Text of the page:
Kenya will have to wait for six weeks to know the fate on the direct flights to the US after the completion of of the final audit by an American transport agency.
The officials from US Transportation Security Administration were in the country two weeks ago for a four-day audit of the facility and are expected to release the full report before Christmas.
“The results of this audit will be out in six weeks time and we expect to have performed well,” said Transport secretary James Macharia in a news conference Monday.
Delta Airlines had previously set an earlier date to launch the flights but had to cancel due to security concerns. The minister said that the flights are expected to start probably from June.
Eight years ago, Delta Airlines cancelled planned flights between Atlanta in the US and the Jomo Kenyatta International Airport through Dakar, Senegal, over security issues. Delta, together with KQ, are members of the Sky Team airline alliance.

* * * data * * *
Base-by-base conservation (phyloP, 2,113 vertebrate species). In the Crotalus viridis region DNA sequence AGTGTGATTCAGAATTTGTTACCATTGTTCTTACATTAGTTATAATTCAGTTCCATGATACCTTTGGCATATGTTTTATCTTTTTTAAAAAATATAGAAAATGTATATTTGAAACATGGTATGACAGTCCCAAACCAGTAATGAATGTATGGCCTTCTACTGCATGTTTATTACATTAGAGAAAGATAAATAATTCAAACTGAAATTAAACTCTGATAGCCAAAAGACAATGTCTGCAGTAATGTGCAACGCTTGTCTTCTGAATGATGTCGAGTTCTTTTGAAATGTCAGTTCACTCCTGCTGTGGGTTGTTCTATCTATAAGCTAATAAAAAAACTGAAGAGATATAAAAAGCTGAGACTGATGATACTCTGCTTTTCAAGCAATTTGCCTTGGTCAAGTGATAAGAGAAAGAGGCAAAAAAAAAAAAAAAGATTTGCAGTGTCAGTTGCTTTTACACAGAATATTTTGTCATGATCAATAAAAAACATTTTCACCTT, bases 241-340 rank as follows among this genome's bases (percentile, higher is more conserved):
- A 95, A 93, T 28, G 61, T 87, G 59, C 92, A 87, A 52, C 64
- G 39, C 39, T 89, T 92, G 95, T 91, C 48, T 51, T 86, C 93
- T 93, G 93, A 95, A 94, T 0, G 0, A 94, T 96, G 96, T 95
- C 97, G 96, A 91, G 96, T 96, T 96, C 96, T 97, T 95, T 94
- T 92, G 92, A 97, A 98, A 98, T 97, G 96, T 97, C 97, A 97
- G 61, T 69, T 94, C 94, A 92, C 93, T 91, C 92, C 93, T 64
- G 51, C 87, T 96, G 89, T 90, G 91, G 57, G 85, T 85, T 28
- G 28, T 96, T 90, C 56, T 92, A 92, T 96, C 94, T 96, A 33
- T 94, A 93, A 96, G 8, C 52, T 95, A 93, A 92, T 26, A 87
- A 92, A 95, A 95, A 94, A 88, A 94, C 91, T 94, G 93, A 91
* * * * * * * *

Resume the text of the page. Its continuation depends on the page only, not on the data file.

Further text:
The national carrier was granted air traffic rights to the United States airspace in July 2017.
The airline has to seek clearance from the US-Federal Aviation Administration (FAA) before commencing flights to America.
Jomo Kenyatta International Airport (JKIA) attained ‘category one’ status on February 23, 2017, having met the mandatory status required by US authorities.
Under former US President Barrack Obama’s administration, trade and investments between Kenya and the US recorded remarkable growth, with net imports increasing by 206.4 per cent from the previous administration, highlighting the improved activity in trade between the two nations.